Miles-Cacellav.Int'l Fellowship of Christians & Jews

No. 18 CV 7563 (N.D. Ill. Jun. 10, 2019)

No. 18 CV 7563




Plaintiff Margaret Kennedy alleges that one of her supervisors at the International Fellowship of Christians and Jews stared at her breasts, spread his legs suggestively and refused to promote her because she would not have sex with him. Plaintiff Leah Miles-Cacella alleges that the Fellowship retaliated against her when she reported similar conduct and then terminated her because of her sex. She also alleges that she was promised a bonus if she met certain undefined metrics, and that the Fellowship abused its discretion when it declined to award that bonus. They bring claims against the Fellowship pursuant to Title VII and the Illinois Human Rights Act, and Miles-Cacella also alleges that the Fellowship violated the Illinois Wage Protection and Collection Act. The Fellowship moves to dismiss the complaint in its entirety.

I. Legal Standards

A complaint must contain a short and plain statement that plausibly suggests a right to relief. Ashcroft v. Iqbal, 556 U.S. 662, 677-78 (2009); Fed. R. Civ. P. 8(a)(2). In ruling on a motion to dismiss, although a court must accept all factual allegations as true and draw all reasonable inferences in the plaintiffs' favor, the court need not do the same for legal conclusions or "threadbare recitals" supported by only "conclusory statements." Ashcroft, 556 U.S. at 678, 80-82. The plaintiff must provide "more than labels" or "a formulaic recitation of a cause of action's elements," Bell Atl. Corp. v. Twombly, 550 U.S. 544, 555 (2007), and the complaint must "contain either direct or inferential allegations respecting all the material elements necessary to sustain recovery under some viable legal theory." Id. at 562.

II. Facts

When the Fellowship hired Miles-Cacella, they agreed to give her a raise after her six-month performance review if she reached "certain, but undefined" metrics. [1] ¶ 17. As Miles-Cacella and her team started working on their first project, it became clear that the Fellowship was not prepared to provide the support she and her team needed to be successful. [1] ¶¶ 22, 23. The Fellowship fired the other members of Miles-Cacella's team and moved her to a new role. [1] ¶¶ 23, 26. Nonetheless, she received a high-five and was told she was doing a great job during a meeting with her supervisor that took place six months after she started work. [1] ¶¶ 18, 19. Her one-year performance review was positive, too. [1] ¶ 20.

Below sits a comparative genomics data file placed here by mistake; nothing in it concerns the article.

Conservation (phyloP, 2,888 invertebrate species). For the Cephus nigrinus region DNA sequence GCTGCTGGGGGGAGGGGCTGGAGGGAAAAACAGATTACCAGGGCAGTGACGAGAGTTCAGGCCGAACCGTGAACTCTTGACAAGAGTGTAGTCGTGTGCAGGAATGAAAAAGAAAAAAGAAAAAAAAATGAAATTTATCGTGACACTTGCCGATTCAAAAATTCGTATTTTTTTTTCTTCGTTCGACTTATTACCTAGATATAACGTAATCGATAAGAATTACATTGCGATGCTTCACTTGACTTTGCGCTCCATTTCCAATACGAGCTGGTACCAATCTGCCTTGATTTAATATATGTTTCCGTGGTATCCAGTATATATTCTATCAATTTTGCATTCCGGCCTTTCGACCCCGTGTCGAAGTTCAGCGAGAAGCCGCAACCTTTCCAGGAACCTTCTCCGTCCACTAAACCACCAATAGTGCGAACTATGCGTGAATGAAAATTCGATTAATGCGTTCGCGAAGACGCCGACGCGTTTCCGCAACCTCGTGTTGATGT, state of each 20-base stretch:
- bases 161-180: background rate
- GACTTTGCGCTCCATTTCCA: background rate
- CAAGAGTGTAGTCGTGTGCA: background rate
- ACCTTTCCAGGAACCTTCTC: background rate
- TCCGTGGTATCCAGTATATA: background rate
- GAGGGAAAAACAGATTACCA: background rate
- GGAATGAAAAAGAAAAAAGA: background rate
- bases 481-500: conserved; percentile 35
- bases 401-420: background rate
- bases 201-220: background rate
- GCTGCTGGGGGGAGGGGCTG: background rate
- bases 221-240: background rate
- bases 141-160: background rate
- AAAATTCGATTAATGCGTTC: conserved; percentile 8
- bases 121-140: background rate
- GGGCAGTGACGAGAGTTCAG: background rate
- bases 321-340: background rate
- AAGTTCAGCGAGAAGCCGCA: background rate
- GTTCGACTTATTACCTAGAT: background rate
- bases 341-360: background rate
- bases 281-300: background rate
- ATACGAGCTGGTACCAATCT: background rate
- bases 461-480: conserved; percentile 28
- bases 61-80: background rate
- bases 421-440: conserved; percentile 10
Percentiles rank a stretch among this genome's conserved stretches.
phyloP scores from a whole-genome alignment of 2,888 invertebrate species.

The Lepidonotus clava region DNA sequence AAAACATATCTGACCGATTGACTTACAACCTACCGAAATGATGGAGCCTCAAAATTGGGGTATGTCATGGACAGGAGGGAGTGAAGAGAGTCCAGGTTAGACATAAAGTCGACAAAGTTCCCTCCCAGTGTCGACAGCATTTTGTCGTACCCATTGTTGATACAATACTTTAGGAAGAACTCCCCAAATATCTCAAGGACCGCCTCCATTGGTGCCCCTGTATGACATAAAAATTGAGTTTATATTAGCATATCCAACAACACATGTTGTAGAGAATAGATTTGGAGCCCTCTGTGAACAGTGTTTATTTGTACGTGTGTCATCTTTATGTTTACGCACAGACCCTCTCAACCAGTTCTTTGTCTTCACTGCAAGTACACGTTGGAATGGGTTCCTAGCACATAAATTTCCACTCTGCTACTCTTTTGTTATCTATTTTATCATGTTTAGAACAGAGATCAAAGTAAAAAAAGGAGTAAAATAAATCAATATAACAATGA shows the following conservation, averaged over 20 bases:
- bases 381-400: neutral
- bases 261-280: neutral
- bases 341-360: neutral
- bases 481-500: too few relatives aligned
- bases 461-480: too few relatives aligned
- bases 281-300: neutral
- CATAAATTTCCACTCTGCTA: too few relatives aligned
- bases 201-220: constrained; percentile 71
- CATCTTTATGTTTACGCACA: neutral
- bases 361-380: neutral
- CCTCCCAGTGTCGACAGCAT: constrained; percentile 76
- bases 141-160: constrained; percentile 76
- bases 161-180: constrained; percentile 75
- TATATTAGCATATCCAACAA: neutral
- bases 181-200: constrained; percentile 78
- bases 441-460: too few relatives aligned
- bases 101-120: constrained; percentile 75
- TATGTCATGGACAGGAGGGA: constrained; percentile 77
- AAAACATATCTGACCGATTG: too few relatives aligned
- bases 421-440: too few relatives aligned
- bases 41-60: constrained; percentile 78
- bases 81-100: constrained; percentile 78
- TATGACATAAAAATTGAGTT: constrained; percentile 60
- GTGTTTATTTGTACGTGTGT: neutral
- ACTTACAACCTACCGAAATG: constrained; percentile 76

Bracketed numbers refer to entries on the district court docket. Referenced page numbers are taken from the CM/ECF header placed at the top of filings. The facts are taken from the allegations in the complaint. [1].

In her new role, Miles-Cacella started working more closely with George Mamo, a vice president at the Fellowship (and her superior). [1] ¶ 29. During a meeting in Chicago, Mamo hugged her in a way that made her feel uncomfortable, pressing his body against her breasts. [1] ¶ 32. During that same meeting, he stared at her breasts and did not look her in the eye. Id. At a different meeting, Mamo's demeanor was hostile and rude, and Miles-Cacella left the meeting in tears. [1] ¶ 36. His behavior created constant stress that significantly affected her work life. [1] ¶ 33. Miles-Cacella told others (both at the Fellowship and elsewhere) about her experiences with Mamo. [1] ¶¶ 33-35, 38, 46, 49. At least some of them told her they had experienced similar treatment. See [1] ¶ 34.

Miles-Cacella's immediate supervisor eventually told her she was being placed on probation and, at the same time, gave her a goal of raising $250,000 by the year's end. [1] ¶¶ 37, 39, 40. Miles-Cacella alleges that this was a sign the Fellowship was trying to terminate her because she is a woman and had spoken out about sexual harassment. [1] ¶ 41. When she expressed reservations about being able to meet this goal, Mamo offered her an opportunity to resign. [1] ¶ 42. She declined, [1] ¶ 43, and Mamo told her that if she could not meet the goal, the Fellowship would offer her a four-week severance. [1] ¶ 44. Miles-Cacella ended up exceeding the $250,000 goal before the end of the year, [1] ¶¶ 51, 52, but was nonetheless terminated. [1] ¶¶ 54, 56. She never received the raise. [1] ¶ 54.

Mamo was Kennedy's immediate supervisor. [1] ¶ 59. On many occasions, Mamo either came into Kennedy's office or called her into his office and then stared at her breasts. [1] ¶ 62. He also spread his legs suggestively during meetings with Kennedy and other female employees, [1] ¶ 63, and yelled at Kennedy (and other women, but not other men) in front of her colleagues. [1] ¶ 64. Kennedy alleges that this behavior was intimidating and harassing and created a hostile work environment that seriously affected her work-life and mental and emotional well-being. [1] ¶ 65. Kennedy complained to both the president of the Fellowship and the president's daughter, but Mamo was never disciplined. [1] ¶ 66.